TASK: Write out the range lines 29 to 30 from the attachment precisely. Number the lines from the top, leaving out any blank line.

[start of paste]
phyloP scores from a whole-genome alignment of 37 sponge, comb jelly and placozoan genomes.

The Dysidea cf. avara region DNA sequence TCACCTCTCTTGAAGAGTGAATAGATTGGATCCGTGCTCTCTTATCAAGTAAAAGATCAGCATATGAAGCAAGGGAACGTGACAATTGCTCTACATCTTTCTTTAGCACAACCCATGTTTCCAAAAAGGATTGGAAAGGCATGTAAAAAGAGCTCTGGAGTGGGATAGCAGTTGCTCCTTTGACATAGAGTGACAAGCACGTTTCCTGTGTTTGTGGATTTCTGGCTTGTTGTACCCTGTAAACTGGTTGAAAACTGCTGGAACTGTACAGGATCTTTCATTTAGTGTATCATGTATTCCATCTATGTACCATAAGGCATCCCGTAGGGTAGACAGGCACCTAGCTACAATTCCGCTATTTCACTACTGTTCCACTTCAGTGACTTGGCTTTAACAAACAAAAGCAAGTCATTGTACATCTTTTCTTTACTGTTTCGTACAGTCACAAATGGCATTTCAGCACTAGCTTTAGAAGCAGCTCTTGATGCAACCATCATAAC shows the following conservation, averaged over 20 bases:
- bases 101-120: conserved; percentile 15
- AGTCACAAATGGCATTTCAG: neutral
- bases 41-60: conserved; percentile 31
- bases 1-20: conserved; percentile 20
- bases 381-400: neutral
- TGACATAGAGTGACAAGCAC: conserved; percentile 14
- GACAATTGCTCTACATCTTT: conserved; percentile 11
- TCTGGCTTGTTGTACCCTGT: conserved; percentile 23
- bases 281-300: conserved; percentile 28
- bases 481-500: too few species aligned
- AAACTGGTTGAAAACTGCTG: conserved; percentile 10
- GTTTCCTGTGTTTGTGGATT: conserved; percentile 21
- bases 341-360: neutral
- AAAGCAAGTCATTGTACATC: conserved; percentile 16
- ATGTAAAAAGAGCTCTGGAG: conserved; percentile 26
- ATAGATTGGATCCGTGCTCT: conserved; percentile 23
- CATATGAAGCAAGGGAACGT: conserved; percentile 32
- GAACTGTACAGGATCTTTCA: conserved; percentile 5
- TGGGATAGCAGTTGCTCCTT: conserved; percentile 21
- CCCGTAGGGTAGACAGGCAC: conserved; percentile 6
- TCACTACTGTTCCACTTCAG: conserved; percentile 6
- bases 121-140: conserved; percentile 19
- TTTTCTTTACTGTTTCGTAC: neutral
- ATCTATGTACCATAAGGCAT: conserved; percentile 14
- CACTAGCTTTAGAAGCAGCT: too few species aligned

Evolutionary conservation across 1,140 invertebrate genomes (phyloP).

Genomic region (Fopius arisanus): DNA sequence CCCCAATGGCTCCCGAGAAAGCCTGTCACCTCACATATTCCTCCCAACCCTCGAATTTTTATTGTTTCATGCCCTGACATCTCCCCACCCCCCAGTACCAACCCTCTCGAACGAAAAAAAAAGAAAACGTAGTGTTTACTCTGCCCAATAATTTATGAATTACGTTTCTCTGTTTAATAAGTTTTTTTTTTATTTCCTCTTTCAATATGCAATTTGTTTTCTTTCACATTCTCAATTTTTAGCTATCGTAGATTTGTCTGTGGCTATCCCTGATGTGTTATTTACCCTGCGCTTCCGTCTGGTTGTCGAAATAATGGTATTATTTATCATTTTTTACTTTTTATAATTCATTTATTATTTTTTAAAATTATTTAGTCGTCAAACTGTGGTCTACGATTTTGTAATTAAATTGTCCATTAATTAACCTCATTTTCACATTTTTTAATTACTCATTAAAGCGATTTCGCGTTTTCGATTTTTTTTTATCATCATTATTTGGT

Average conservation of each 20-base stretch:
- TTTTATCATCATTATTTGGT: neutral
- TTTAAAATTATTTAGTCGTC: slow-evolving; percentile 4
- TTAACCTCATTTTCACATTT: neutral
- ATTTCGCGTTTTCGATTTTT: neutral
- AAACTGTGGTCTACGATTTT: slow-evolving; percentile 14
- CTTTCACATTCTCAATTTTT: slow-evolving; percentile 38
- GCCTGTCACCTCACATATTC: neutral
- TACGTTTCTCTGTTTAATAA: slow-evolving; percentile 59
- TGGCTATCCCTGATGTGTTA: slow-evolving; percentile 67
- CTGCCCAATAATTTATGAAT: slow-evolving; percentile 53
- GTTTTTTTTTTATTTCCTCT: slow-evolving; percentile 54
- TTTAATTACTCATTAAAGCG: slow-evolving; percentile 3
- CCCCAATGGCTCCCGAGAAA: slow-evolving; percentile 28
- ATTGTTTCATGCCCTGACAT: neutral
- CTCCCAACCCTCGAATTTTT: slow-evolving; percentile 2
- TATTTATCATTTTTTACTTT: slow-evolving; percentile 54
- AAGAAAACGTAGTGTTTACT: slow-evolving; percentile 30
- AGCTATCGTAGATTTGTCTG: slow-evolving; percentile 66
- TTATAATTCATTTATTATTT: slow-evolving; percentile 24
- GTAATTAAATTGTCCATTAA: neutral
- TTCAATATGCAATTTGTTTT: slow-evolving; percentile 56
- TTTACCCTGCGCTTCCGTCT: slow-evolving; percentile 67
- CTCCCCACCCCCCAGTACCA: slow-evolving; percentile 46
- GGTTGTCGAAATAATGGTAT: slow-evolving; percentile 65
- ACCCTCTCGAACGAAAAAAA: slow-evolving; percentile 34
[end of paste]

Genomic region (Fopius arisanus): DNA sequence CCCCAATGGCTCCCGAGAAAGCCTGTCACCTCACATATTCCTCCCAACCCTCGAATTTTTATTGTTTCATGCCCTGACATCTCCCCACCCCCCAGTACCAACCCTCTCGAACGAAAAAAAAAGAAAACGTAGTGTTTACTCTGCCCAATAATTTATGAATTACGTTTCTCTGTTTAATAAGTTTTTTTTTTATTTCCTCTTTCAATATGCAATTTGTTTTCTTTCACATTCTCAATTTTTAGCTATCGTAGATTTGTCTGTGGCTATCCCTGATGTGTTATTTACCCTGCGCTTCCGTCTGGTTGTCGAAATAATGGTATTATTTATCATTTTTTACTTTTTATAATTCATTTATTATTTTTTAAAATTATTTAGTCGTCAAACTGTGGTCTACGATTTTGTAATTAAATTGTCCATTAATTAACCTCATTTTCACATTTTTTAATTACTCATTAAAGCGATTTCGCGTTTTCGATTTTTTTTTATCATCATTATTTGGT

Average conservation of each 20-base stretch: